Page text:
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We study everything from the structure of ion channels and transporters right up to their role in behaviour and human disease.

Mitochondrial PKA FRET-based sensor

Understanding cellular regulation and communication

Our research into ion channels, transporters and signalling is some of the most basic science in the Department. It underpins our understanding of cellular activity, organ function and disease – and inspires the development of new treatments.

Ion channels and transporters are perhaps the most fundamental interface between cells and their surroundings, which makes understanding their function a vital part of understanding how the body works. From establishing how potassium channels affect insulin secretion, through the role of nutrient transporters in cancer growth, and the involvement of calcium channels in gene expression, to understanding metabolic signalling in the heart, all our work considers the microscopic behaviour of the cell but helps explain the macroscopic function of the body.

As a result our studies have wide-ranging implications that belie their tight focus. Through understanding how basic cell function is related to larger-scale conditions comes an increased ability to target our attentions and focus on the most important physiological questions. While our work is fundamentally about improving our understanding of human physiology, then, it lends itself naturally to translating basic science into treatments.

Most recently our understanding of potassium channels has led directly to the adoption of sulphonylurea in the treatment of neonatal diabetes, while insight into the behaviour of calcium-release-activated channels has given rise to a potential treatment for allergic asthma which is currently being developed for clinical trials. As we continue to embrace new technologies and further our theoretical understanding, we look set to answer many more scientific and clinical questions in the coming years.



Groups within this theme

ATP-sensitive potassium (K-ATP) channels, insulin secretion and diabetes
Ashcroft Group

ATP-sensitive potassium (K-ATP) channels, insulin ...

Cellular mechanisms of oxygen and acid sensing in arterial chemoreceptors
Buckler Group

Cellular mechanisms of oxygen and acid sensing in ...

Ketone metabolism in exercise and disease
Clarke Group

Ketone metabolism in exercise and disease

Role of ABC transporters in gut endocrine K-and L-cells
de Wet Group

Role of ABC transporters in gut endocrine K-and ...

Proton dependence of intracellular calcium signalling in the cerebellum in health and disease - role of extracellular pH sensing receptors and ion channels.
Glitsch Group

Proton dependence of intracellular calcium ...

Growth Regulation and Cancer: mTORC1, Exosomes and Cellular Amino Acid Sensing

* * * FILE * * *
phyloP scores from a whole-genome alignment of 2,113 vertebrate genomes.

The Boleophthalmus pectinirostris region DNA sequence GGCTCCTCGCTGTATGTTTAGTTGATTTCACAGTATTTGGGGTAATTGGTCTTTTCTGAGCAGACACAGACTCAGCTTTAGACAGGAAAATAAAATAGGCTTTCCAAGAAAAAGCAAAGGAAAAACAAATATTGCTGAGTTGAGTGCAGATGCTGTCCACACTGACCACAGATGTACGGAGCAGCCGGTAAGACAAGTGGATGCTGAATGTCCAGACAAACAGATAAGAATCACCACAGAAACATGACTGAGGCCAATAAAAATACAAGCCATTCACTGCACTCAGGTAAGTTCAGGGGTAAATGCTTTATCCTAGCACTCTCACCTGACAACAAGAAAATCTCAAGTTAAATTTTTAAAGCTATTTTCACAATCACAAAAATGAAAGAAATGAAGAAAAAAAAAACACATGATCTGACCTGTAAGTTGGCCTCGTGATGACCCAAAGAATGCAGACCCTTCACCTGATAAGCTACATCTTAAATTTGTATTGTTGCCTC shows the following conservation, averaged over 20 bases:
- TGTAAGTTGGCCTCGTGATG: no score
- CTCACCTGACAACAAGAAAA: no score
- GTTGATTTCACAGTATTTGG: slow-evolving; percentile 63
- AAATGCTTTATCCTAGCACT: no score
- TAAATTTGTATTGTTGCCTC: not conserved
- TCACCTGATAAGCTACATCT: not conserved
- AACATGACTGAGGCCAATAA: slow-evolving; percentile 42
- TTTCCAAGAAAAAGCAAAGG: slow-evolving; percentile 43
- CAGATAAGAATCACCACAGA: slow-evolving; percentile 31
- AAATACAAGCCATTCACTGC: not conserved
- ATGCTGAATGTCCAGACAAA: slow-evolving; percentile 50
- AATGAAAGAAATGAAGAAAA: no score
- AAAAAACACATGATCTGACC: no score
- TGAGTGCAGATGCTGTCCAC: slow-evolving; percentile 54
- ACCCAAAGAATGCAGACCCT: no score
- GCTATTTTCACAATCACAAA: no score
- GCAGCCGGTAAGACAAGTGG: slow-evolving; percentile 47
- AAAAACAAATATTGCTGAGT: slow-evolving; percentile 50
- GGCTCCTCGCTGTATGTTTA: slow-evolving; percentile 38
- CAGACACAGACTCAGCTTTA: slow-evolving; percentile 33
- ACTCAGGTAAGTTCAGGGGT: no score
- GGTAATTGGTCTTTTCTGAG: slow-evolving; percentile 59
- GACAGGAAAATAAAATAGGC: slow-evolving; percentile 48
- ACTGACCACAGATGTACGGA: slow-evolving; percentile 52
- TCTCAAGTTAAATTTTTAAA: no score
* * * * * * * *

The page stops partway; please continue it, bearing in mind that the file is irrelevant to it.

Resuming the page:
Goberdhan Group

Growth Regulation and Cancer: mTORC1, Exosomes ...

Iron Homeostasis- Mechanisms and importance in systems (patho)physiology
Lakhal-Littleton Group

Iron Homeostasis- Mechanisms and importance in ...

The aim of our work is to determine the cellular mechanisms underlying the benefits of traditional multi-herbal Chinese medicines.
Ma Group

The aim of our work is to determine the cellular ...

Intracellular calcium signalling in health and disease
Parekh Group

Intracellular calcium signalling in health and ...

Acid handling and signalling in the heart and in cancer
Swietach Group

Acid handling and signalling in the heart and in ...

Theoretical and Computational Neuroscience
Vogels Group

Theoretical and Computational Neuroscience

We investigate how the activity of neurons in the brain give rise to our perception of sound.
Walker Group

We investigate how the activity of neurons in the ...

Membrane transport in cartilage and cancer cells
Wilkins Group

Membrane transport in cartilage and cancer cells

Cell Biology of Exosome Signalling, Secretion and Growth in Normal and Cancer Cells at Super-Resolution
Wilson Group

Cell Biology of Exosome Signalling, Secretion and ...

Cyclic Nucleotides signalling
Zaccolo Group

Cyclic Nucleotides signalling

Latest news

New human heart model set to boost future cardiac research and therapies

DPAG's Dr Jakub Tomek and Professor Blanca Rodriguez's Computational Cardiovascular Science Team have developed a new computer model that recreates the electrical activity of the ventricles in a human heart. In doing so, they have uncovered and resolved theoretical inconsistencies that have been present in almost all models of the heart from the last 25 years and created a new human heart model that could enable more basic, translational and clinical research into a range of heart diseases and potentially accelerate the development of new therapies.

New target identified for repairing the heart after heart attack

An immune cell is shown for the first time to be involved in creating the scar that repairs the heart after damage. The Riley Group study was funded by the British Heart Foundation and led by BHF CRE Intermediate Transition Research Fellow Dr Filipa Simões.

New insights into how the brain makes sense of our constantly changing soundscape

We experience a wide range of sounds at varying levels. The brain's auditory neurons constantly adapt their responses to changes in sound level to help us perceive and understand what we hear. King Group researchers have previously demonstrated how these neurons do this and have now produced new evidence for exactly where this happens in the brain and the perceptual consequences of these adaptations.